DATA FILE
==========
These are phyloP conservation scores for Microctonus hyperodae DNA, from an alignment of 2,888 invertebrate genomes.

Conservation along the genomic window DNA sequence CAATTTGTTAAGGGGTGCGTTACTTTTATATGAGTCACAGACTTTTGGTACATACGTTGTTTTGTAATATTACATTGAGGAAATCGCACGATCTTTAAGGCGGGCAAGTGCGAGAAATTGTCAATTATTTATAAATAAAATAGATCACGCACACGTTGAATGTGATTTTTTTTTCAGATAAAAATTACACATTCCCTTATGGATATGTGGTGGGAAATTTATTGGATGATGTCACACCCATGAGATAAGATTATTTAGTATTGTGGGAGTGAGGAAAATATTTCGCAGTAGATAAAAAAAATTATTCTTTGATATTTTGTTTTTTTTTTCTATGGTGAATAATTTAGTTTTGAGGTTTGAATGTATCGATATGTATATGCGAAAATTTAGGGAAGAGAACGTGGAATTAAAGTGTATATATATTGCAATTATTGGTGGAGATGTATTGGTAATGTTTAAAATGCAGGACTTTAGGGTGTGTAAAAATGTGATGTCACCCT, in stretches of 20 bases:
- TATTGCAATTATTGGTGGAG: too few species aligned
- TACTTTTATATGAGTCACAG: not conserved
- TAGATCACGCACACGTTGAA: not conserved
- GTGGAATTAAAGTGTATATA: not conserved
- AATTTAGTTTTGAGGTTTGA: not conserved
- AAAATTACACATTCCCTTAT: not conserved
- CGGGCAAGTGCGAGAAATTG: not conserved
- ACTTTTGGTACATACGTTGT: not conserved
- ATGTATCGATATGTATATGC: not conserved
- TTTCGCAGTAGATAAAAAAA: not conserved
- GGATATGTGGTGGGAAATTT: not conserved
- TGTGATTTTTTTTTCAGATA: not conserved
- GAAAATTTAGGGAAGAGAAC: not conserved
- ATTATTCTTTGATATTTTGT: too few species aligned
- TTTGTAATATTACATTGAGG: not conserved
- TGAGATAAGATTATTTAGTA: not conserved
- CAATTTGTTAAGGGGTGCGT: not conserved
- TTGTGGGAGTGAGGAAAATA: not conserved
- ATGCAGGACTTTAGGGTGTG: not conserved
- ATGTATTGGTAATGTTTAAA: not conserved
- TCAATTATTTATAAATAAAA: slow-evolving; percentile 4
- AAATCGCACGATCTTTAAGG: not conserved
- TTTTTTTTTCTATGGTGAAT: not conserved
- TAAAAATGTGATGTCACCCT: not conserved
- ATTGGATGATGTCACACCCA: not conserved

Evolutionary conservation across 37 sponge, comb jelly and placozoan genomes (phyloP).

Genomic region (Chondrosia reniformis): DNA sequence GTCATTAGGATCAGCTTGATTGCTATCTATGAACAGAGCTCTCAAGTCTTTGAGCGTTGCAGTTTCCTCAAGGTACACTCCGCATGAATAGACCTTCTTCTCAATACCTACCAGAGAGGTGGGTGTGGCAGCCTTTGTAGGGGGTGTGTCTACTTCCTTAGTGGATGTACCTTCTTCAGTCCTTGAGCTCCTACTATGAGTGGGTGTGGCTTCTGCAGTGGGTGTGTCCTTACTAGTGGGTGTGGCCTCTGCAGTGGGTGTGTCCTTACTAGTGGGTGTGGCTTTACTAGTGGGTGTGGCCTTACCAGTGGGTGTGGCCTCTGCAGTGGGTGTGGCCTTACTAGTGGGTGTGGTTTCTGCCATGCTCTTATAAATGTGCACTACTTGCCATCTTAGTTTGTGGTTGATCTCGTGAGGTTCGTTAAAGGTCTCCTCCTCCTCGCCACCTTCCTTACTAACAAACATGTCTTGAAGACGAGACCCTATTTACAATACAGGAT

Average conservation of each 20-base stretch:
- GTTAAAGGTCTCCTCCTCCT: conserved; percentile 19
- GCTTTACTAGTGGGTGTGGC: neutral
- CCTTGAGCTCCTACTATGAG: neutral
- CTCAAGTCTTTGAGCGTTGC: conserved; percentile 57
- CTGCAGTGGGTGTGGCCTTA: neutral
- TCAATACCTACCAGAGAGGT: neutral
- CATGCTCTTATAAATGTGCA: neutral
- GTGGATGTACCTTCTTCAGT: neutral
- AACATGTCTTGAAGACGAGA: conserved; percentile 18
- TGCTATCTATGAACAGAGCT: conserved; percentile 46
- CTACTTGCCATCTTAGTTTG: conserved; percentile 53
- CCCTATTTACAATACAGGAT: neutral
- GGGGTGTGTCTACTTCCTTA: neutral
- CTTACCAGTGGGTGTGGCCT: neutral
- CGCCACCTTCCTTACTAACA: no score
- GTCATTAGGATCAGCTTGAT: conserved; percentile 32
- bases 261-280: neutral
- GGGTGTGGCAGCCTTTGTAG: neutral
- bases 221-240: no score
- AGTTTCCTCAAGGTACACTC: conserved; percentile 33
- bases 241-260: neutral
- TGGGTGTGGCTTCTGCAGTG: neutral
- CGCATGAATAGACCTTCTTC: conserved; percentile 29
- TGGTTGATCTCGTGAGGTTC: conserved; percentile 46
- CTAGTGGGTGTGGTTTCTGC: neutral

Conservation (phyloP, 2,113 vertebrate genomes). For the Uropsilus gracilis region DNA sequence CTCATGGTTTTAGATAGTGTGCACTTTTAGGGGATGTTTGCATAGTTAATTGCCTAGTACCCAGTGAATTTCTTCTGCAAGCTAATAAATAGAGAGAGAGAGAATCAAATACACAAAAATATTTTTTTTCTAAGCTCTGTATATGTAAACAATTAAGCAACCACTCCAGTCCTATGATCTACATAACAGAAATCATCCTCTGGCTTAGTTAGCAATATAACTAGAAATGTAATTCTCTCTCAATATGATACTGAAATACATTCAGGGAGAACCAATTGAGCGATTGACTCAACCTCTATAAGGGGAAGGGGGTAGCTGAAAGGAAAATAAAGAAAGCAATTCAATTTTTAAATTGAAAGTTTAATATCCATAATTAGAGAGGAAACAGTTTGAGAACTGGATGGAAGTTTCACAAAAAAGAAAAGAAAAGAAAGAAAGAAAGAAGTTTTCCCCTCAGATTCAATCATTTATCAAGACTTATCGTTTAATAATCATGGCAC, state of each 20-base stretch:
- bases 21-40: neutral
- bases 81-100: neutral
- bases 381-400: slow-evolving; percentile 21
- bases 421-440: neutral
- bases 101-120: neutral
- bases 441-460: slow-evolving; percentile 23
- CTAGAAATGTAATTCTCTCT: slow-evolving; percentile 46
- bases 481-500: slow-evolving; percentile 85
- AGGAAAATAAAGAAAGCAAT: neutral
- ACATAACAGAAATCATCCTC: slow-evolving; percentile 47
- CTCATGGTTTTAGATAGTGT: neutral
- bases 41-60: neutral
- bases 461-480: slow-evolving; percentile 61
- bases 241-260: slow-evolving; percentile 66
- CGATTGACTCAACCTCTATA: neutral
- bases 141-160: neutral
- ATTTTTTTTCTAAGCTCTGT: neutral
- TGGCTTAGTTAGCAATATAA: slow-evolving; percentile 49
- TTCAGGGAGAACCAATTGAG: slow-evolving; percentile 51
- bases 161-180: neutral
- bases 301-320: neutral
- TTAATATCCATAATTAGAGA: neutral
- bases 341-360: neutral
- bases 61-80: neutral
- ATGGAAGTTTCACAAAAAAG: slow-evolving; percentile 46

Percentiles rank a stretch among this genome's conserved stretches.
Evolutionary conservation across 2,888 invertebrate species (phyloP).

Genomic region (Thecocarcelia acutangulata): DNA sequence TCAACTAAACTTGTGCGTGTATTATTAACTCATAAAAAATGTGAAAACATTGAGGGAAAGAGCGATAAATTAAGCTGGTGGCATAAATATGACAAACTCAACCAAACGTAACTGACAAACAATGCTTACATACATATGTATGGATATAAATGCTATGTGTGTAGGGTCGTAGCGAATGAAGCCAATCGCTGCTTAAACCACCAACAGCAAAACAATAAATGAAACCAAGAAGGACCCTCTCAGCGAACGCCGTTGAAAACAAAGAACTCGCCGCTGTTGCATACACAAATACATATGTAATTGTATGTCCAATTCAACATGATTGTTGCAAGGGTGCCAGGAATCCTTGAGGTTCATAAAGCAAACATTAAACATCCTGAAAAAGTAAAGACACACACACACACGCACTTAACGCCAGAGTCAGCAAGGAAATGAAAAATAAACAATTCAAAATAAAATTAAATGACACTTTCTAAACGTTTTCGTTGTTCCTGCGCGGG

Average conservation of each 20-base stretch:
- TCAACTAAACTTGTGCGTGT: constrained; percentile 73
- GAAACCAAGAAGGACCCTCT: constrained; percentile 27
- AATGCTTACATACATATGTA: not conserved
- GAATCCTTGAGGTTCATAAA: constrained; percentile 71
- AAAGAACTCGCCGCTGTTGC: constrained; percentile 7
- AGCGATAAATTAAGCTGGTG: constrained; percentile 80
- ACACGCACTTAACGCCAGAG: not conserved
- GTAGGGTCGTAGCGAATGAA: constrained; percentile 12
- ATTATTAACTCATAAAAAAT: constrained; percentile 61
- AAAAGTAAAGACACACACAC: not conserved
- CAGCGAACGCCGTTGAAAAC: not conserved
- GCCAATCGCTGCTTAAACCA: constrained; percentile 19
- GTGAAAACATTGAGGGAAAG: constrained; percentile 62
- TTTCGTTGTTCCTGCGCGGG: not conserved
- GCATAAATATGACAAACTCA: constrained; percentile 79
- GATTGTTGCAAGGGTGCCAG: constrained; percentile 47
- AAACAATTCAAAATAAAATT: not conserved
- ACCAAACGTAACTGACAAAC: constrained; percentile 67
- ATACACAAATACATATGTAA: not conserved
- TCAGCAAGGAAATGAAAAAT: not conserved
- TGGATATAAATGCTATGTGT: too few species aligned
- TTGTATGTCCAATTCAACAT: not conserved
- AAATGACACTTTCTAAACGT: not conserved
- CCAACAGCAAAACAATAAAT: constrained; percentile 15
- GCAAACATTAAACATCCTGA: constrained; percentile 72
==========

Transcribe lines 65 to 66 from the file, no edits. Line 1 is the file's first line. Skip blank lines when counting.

- AGGAAAATAAAGAAAGCAAT: neutral
- ACATAACAGAAATCATCCTC: slow-evolving; percentile 47